That’s because Orbach is aiming to understand reproduction in animals like dolphins, harbour porpoises and harbour seals. Rather inconveniently for her, these critters aren’t exactly exhibitionists: Much of their time is spent underwater and out at sea. So, she found a way to bring their mating habits to her, by studying their anatomy in the lab. A new paper published in the journal Proceedings of the Royal Society B recounts the latest results of her work.
Orbach was inspired by work done on insects and lizards. Researchers let them mate naturally, then dropped them in liquid nitrogen to flash freeze them and their active genitalia. It’s a technique she described to Newsweek as “really exciting, but totally not feasible for anything larger than a tiny insect.”
Larger as in, say, a 70-pound male harbor porpoise, whose penis (which is retractable and prehensile, by the way) you can see to scale here, in extremely rare footage of an above-surface mating attempt:
Orbach started by reaching out to a network of research and conservation scientists, requesting corpses of recently deceased harbour porpoises, common bottlenose dolphins, short-beaked common dolphins and harbour seals. Each animal’s reproductive tract was cut out, frozen and shipped to Orbach and her colleagues to study.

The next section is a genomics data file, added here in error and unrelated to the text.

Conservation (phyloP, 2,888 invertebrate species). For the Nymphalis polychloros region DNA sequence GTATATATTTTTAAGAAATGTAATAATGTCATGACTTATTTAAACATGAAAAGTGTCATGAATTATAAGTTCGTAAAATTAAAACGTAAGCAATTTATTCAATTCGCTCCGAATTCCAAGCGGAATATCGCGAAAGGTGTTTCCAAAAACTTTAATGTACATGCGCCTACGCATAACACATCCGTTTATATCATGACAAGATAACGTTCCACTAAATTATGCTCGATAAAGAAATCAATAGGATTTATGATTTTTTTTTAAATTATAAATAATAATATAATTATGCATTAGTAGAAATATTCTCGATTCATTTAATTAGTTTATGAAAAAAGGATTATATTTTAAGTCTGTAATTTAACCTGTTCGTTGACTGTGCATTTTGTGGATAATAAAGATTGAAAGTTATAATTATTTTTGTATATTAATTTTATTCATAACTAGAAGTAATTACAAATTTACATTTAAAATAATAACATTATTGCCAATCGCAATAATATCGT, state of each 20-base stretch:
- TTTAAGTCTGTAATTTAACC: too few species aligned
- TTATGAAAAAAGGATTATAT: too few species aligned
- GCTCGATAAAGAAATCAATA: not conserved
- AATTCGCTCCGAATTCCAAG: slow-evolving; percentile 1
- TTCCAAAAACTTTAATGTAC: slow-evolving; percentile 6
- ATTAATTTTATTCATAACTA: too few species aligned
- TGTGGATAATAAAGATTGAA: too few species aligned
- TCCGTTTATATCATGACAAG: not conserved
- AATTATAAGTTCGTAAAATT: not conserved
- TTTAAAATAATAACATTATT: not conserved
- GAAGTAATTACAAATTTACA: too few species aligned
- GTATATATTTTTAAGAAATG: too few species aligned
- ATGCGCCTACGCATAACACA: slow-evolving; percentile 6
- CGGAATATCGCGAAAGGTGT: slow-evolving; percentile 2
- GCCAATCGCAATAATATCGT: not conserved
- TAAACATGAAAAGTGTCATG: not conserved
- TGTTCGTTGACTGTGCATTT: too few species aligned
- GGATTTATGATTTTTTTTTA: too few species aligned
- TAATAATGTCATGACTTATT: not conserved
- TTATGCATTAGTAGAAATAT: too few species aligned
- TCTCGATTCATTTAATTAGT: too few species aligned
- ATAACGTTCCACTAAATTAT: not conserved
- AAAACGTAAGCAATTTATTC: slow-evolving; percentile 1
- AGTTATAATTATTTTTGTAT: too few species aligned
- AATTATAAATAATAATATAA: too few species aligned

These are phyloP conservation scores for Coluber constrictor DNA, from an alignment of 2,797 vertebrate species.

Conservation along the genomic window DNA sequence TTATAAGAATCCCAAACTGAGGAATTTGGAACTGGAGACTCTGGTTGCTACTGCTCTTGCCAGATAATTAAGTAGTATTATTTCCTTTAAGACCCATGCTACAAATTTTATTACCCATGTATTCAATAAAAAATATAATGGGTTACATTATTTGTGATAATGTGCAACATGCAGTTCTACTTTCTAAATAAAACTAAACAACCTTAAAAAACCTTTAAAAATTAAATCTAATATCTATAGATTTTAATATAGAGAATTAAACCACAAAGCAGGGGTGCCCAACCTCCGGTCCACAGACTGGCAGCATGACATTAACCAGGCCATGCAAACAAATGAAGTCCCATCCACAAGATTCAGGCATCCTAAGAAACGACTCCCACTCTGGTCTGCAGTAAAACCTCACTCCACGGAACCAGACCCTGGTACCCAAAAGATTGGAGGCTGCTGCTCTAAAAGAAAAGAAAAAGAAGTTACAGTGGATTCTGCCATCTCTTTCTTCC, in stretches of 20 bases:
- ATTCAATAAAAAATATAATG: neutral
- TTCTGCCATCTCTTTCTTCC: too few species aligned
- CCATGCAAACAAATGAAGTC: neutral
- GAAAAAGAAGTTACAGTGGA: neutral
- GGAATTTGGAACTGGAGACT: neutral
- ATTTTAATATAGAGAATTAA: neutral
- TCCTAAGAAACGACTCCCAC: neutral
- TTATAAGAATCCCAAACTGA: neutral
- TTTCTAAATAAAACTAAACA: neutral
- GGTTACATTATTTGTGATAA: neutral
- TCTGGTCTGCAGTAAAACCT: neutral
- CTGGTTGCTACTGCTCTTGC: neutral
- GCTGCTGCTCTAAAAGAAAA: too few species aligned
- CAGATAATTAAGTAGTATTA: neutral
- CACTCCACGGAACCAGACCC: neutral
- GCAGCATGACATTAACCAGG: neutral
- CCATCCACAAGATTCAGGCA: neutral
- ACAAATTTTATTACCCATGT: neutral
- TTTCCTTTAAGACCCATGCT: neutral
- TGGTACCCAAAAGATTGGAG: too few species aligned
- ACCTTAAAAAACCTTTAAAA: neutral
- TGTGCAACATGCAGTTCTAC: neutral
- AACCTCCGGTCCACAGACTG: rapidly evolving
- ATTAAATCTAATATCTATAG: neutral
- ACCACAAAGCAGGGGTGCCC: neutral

The team wanted to see how the penises and vaginas fit together. So, Orbach took casts of the vaginas and then the team needed to inflate the penises to mimic how they behave in live animals.
That’s trickier than it may sound, since the animals Orbach studies have, as she describes it, “a very different penis type” from humans and many other mammals. Those penises are encased by sponge-like tissue, which fills with blood to create an erection. Not so in dolphins, porpoises, seals and their relatives. “It’s full of tough elastin tissue, so it’s very resistant to bending,” Orbach says. Colleague Diane Kelly, a biologist at the University of Massachusetts, realized she needed a way to pressurize salt water to pump into the penises. She turned to the gas, nitrogen, that is pressurized to put bubbles in a Guinness or a nitro brew coffee. That gave the salt water enough force to push its way into each penis.
Then, the scientists set about understanding how each species’ anatomy fit together. That included inserting each preserved penis into its matching vagina to scan, plus creating 3-D models of the interactions.
Looking at the pairs, Orbach says she and her colleagues were struck by the tight fit. “We were basically looking at two identical structures,” she says. “This is coevolution at its finest.” The team saw two different types of this phenomenon, in which the penis and vagina change in lockstep with each other.